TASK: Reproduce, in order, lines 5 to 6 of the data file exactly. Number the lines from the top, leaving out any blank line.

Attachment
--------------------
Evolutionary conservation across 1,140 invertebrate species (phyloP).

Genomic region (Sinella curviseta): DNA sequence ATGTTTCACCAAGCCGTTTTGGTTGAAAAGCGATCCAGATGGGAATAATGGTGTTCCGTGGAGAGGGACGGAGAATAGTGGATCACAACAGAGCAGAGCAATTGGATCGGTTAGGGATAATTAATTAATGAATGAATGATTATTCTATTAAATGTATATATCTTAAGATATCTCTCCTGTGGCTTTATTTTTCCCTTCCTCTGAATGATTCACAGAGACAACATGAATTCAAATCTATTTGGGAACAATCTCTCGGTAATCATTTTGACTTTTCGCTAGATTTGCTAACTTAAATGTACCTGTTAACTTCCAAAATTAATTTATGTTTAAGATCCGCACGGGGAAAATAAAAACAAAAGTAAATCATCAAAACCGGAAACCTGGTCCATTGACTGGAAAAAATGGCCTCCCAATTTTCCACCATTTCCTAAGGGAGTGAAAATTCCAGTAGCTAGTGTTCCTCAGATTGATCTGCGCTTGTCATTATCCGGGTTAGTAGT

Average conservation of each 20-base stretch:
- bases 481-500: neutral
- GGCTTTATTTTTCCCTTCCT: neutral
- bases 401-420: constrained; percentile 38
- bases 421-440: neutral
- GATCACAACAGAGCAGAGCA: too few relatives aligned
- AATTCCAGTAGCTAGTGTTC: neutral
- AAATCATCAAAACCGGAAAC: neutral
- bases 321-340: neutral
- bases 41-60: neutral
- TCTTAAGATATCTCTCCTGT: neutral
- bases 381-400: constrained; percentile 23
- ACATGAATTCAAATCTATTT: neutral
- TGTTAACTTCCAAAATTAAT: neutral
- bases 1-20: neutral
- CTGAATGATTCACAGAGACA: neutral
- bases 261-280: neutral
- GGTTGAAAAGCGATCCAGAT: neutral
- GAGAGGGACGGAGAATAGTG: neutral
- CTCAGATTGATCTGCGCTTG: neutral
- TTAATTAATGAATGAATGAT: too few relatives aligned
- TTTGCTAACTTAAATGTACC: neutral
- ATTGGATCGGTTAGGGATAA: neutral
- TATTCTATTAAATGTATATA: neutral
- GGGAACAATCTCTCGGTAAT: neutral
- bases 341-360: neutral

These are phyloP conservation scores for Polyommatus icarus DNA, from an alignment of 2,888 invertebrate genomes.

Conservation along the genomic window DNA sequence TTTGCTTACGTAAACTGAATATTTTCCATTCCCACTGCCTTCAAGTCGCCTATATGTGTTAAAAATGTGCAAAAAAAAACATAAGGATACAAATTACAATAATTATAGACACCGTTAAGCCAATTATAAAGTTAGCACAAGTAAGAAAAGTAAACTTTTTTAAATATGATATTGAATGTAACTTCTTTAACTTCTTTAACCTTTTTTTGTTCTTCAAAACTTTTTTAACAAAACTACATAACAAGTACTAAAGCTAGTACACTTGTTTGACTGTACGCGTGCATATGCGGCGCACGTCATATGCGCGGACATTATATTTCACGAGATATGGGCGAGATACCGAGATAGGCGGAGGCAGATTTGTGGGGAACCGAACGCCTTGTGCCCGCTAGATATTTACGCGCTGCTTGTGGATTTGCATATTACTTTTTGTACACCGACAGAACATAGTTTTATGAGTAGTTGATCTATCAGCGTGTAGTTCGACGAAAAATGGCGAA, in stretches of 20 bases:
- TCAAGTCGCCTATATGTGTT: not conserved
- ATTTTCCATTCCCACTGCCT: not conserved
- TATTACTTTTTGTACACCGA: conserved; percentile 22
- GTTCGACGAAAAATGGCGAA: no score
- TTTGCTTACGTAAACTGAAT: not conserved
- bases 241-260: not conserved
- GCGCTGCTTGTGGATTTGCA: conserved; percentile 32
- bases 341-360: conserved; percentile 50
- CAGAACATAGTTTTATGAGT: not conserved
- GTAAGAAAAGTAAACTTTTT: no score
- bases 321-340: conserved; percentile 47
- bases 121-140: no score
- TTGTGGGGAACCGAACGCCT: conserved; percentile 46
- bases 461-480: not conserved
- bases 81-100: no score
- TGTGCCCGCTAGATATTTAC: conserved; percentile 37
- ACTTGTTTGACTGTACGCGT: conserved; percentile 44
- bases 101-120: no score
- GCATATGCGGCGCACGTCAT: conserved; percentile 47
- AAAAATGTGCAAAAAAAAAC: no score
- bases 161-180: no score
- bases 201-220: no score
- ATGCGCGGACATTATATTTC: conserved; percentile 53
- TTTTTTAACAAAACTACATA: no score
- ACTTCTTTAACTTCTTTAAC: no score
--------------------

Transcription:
- GGCTTTATTTTTCCCTTCCT: neutral
- bases 401-420: constrained; percentile 38